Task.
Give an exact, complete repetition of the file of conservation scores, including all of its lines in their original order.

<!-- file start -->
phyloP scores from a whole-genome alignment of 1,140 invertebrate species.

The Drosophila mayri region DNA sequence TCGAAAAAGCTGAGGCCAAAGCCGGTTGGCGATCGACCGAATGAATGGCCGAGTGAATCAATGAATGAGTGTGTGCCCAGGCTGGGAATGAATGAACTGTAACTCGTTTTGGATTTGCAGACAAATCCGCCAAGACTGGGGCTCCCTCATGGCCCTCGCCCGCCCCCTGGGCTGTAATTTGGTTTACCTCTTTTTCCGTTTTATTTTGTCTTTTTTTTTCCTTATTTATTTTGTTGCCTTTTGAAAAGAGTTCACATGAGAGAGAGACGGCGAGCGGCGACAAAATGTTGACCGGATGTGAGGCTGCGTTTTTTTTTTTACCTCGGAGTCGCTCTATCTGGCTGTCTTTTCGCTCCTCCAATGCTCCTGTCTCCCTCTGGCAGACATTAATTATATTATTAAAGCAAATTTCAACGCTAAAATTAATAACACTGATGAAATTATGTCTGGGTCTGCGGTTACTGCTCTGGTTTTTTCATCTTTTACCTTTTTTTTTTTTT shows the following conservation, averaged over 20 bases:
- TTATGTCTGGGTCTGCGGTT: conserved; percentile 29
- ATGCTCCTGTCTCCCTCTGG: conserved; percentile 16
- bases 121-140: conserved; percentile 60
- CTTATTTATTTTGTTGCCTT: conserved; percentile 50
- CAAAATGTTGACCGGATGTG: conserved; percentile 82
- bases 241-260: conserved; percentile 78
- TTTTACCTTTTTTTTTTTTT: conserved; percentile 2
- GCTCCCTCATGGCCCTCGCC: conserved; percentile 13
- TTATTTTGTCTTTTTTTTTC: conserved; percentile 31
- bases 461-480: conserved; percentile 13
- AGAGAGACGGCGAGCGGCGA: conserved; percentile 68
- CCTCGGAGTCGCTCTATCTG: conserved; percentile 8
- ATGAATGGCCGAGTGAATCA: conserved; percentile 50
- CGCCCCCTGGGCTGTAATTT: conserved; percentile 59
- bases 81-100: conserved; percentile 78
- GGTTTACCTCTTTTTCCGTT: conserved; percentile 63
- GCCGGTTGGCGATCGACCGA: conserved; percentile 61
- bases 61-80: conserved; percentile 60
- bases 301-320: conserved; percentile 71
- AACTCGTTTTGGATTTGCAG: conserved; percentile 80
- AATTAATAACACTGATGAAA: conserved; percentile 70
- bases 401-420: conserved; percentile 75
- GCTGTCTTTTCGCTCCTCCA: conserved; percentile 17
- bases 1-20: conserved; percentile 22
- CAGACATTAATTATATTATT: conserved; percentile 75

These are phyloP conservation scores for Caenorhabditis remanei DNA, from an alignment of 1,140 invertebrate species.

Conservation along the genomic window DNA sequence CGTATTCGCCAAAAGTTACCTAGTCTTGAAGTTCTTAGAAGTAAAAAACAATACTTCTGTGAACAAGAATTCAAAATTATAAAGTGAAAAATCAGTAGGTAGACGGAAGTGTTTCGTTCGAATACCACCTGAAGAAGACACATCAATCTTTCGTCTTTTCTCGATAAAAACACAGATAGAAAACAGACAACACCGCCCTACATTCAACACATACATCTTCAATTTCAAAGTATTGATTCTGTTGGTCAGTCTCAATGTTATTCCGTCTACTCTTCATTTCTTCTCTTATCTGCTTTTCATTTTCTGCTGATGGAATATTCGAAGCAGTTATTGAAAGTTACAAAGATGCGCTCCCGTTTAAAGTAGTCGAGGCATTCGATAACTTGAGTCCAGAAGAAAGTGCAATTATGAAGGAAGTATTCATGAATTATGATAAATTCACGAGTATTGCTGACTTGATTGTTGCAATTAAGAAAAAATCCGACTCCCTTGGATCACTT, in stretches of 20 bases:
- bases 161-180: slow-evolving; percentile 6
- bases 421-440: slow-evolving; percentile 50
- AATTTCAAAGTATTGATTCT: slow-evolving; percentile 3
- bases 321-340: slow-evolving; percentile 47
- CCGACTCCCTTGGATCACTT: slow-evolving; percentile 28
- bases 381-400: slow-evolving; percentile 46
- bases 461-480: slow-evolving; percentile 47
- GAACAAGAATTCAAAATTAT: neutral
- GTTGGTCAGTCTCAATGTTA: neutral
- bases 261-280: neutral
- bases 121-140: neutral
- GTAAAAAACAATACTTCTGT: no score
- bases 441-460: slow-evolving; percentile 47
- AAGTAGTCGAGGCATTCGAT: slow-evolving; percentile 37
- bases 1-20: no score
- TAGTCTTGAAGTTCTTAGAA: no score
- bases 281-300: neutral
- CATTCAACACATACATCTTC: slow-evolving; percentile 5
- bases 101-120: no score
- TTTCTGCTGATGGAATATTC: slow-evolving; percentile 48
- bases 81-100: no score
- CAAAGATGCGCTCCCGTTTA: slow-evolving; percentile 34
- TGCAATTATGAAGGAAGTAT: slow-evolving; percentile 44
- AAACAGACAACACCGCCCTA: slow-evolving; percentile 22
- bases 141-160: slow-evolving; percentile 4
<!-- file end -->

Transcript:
phyloP scores from a whole-genome alignment of 1,140 invertebrate species.

The Drosophila mayri region DNA sequence TCGAAAAAGCTGAGGCCAAAGCCGGTTGGCGATCGACCGAATGAATGGCCGAGTGAATCAATGAATGAGTGTGTGCCCAGGCTGGGAATGAATGAACTGTAACTCGTTTTGGATTTGCAGACAAATCCGCCAAGACTGGGGCTCCCTCATGGCCCTCGCCCGCCCCCTGGGCTGTAATTTGGTTTACCTCTTTTTCCGTTTTATTTTGTCTTTTTTTTTCCTTATTTATTTTGTTGCCTTTTGAAAAGAGTTCACATGAGAGAGAGACGGCGAGCGGCGACAAAATGTTGACCGGATGTGAGGCTGCGTTTTTTTTTTTACCTCGGAGTCGCTCTATCTGGCTGTCTTTTCGCTCCTCCAATGCTCCTGTCTCCCTCTGGCAGACATTAATTATATTATTAAAGCAAATTTCAACGCTAAAATTAATAACACTGATGAAATTATGTCTGGGTCTGCGGTTACTGCTCTGGTTTTTTCATCTTTTACCTTTTTTTTTTTTT shows the following conservation, averaged over 20 bases:
- TTATGTCTGGGTCTGCGGTT: conserved; percentile 29
- ATGCTCCTGTCTCCCTCTGG: conserved; percentile 16
- bases 121-140: conserved; percentile 60
- CTTATTTATTTTGTTGCCTT: conserved; percentile 50
- CAAAATGTTGACCGGATGTG: conserved; percentile 82
- bases 241-260: conserved; percentile 78
- TTTTACCTTTTTTTTTTTTT: conserved; percentile 2
- GCTCCCTCATGGCCCTCGCC: conserved; percentile 13
- TTATTTTGTCTTTTTTTTTC: conserved; percentile 31
- bases 461-480: conserved; percentile 13
- AGAGAGACGGCGAGCGGCGA: conserved; percentile 68
- CCTCGGAGTCGCTCTATCTG: conserved; percentile 8
- ATGAATGGCCGAGTGAATCA: conserved; percentile 50
- CGCCCCCTGGGCTGTAATTT: conserved; percentile 59
- bases 81-100: conserved; percentile 78
- GGTTTACCTCTTTTTCCGTT: conserved; percentile 63
- GCCGGTTGGCGATCGACCGA: conserved; percentile 61
- bases 61-80: conserved; percentile 60
- bases 301-320: conserved; percentile 71
- AACTCGTTTTGGATTTGCAG: conserved; percentile 80
- AATTAATAACACTGATGAAA: conserved; percentile 70
- bases 401-420: conserved; percentile 75
- GCTGTCTTTTCGCTCCTCCA: conserved; percentile 17
- bases 1-20: conserved; percentile 22
- CAGACATTAATTATATTATT: conserved; percentile 75

These are phyloP conservation scores for Caenorhabditis remanei DNA, from an alignment of 1,140 invertebrate species.

Conservation along the genomic window DNA sequence CGTATTCGCCAAAAGTTACCTAGTCTTGAAGTTCTTAGAAGTAAAAAACAATACTTCTGTGAACAAGAATTCAAAATTATAAAGTGAAAAATCAGTAGGTAGACGGAAGTGTTTCGTTCGAATACCACCTGAAGAAGACACATCAATCTTTCGTCTTTTCTCGATAAAAACACAGATAGAAAACAGACAACACCGCCCTACATTCAACACATACATCTTCAATTTCAAAGTATTGATTCTGTTGGTCAGTCTCAATGTTATTCCGTCTACTCTTCATTTCTTCTCTTATCTGCTTTTCATTTTCTGCTGATGGAATATTCGAAGCAGTTATTGAAAGTTACAAAGATGCGCTCCCGTTTAAAGTAGTCGAGGCATTCGATAACTTGAGTCCAGAAGAAAGTGCAATTATGAAGGAAGTATTCATGAATTATGATAAATTCACGAGTATTGCTGACTTGATTGTTGCAATTAAGAAAAAATCCGACTCCCTTGGATCACTT, in stretches of 20 bases:
- bases 161-180: slow-evolving; percentile 6
- bases 421-440: slow-evolving; percentile 50
- AATTTCAAAGTATTGATTCT: slow-evolving; percentile 3
- bases 321-340: slow-evolving; percentile 47
- CCGACTCCCTTGGATCACTT: slow-evolving; percentile 28
- bases 381-400: slow-evolving; percentile 46
- bases 461-480: slow-evolving; percentile 47
- GAACAAGAATTCAAAATTAT: neutral
- GTTGGTCAGTCTCAATGTTA: neutral
- bases 261-280: neutral
- bases 121-140: neutral
- GTAAAAAACAATACTTCTGT: no score
- bases 441-460: slow-evolving; percentile 47
- AAGTAGTCGAGGCATTCGAT: slow-evolving; percentile 37
- bases 1-20: no score
- TAGTCTTGAAGTTCTTAGAA: no score
- bases 281-300: neutral
- CATTCAACACATACATCTTC: slow-evolving; percentile 5
- bases 101-120: no score
- TTTCTGCTGATGGAATATTC: slow-evolving; percentile 48
- bases 81-100: no score
- CAAAGATGCGCTCCCGTTTA: slow-evolving; percentile 34
- TGCAATTATGAAGGAAGTAT: slow-evolving; percentile 44
- AAACAGACAACACCGCCCTA: slow-evolving; percentile 22
- bases 141-160: slow-evolving; percentile 4